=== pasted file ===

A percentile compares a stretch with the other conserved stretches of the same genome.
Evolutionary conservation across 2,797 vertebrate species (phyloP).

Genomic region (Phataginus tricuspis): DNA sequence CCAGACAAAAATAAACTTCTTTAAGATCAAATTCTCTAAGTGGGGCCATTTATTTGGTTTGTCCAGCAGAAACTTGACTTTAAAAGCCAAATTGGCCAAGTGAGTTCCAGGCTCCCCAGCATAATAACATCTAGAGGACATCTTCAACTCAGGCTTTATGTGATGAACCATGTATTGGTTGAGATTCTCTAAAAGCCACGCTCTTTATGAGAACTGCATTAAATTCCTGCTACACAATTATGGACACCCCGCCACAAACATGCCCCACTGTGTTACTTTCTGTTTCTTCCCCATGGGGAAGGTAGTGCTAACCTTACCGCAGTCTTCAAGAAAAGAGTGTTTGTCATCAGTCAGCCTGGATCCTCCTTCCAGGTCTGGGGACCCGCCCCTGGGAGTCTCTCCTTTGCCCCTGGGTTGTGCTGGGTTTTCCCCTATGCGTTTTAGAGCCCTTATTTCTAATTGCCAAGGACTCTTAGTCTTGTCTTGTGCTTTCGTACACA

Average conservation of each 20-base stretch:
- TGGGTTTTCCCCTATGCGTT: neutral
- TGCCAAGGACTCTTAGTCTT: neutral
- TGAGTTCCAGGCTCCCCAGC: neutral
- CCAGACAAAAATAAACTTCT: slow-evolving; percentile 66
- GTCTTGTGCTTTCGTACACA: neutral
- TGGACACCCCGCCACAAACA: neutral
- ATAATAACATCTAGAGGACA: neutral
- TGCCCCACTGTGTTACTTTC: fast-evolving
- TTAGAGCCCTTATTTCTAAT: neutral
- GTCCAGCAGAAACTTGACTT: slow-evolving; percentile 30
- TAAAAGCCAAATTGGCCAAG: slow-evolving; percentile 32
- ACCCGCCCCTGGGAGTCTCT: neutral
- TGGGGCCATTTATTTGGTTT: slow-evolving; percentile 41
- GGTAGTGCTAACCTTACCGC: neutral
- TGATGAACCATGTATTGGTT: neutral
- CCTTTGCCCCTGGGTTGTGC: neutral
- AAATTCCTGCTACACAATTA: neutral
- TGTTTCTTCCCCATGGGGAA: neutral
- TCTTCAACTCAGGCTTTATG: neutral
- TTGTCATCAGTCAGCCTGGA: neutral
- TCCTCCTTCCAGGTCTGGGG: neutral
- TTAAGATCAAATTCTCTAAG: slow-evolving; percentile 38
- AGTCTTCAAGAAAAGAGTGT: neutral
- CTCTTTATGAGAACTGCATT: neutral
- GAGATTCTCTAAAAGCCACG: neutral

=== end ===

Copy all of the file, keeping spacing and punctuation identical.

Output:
A percentile compares a stretch with the other conserved stretches of the same genome.
Evolutionary conservation across 2,797 vertebrate species (phyloP).

Genomic region (Phataginus tricuspis): DNA sequence CCAGACAAAAATAAACTTCTTTAAGATCAAATTCTCTAAGTGGGGCCATTTATTTGGTTTGTCCAGCAGAAACTTGACTTTAAAAGCCAAATTGGCCAAGTGAGTTCCAGGCTCCCCAGCATAATAACATCTAGAGGACATCTTCAACTCAGGCTTTATGTGATGAACCATGTATTGGTTGAGATTCTCTAAAAGCCACGCTCTTTATGAGAACTGCATTAAATTCCTGCTACACAATTATGGACACCCCGCCACAAACATGCCCCACTGTGTTACTTTCTGTTTCTTCCCCATGGGGAAGGTAGTGCTAACCTTACCGCAGTCTTCAAGAAAAGAGTGTTTGTCATCAGTCAGCCTGGATCCTCCTTCCAGGTCTGGGGACCCGCCCCTGGGAGTCTCTCCTTTGCCCCTGGGTTGTGCTGGGTTTTCCCCTATGCGTTTTAGAGCCCTTATTTCTAATTGCCAAGGACTCTTAGTCTTGTCTTGTGCTTTCGTACACA

Average conservation of each 20-base stretch:
- TGGGTTTTCCCCTATGCGTT: neutral
- TGCCAAGGACTCTTAGTCTT: neutral
- TGAGTTCCAGGCTCCCCAGC: neutral
- CCAGACAAAAATAAACTTCT: slow-evolving; percentile 66
- GTCTTGTGCTTTCGTACACA: neutral
- TGGACACCCCGCCACAAACA: neutral
- ATAATAACATCTAGAGGACA: neutral
- TGCCCCACTGTGTTACTTTC: fast-evolving
- TTAGAGCCCTTATTTCTAAT: neutral
- GTCCAGCAGAAACTTGACTT: slow-evolving; percentile 30
- TAAAAGCCAAATTGGCCAAG: slow-evolving; percentile 32
- ACCCGCCCCTGGGAGTCTCT: neutral
- TGGGGCCATTTATTTGGTTT: slow-evolving; percentile 41
- GGTAGTGCTAACCTTACCGC: neutral
- TGATGAACCATGTATTGGTT: neutral
- CCTTTGCCCCTGGGTTGTGC: neutral
- AAATTCCTGCTACACAATTA: neutral
- TGTTTCTTCCCCATGGGGAA: neutral
- TCTTCAACTCAGGCTTTATG: neutral
- TTGTCATCAGTCAGCCTGGA: neutral
- TCCTCCTTCCAGGTCTGGGG: neutral
- TTAAGATCAAATTCTCTAAG: slow-evolving; percentile 38
- AGTCTTCAAGAAAAGAGTGT: neutral
- CTCTTTATGAGAACTGCATT: neutral
- GAGATTCTCTAAAAGCCACG: neutral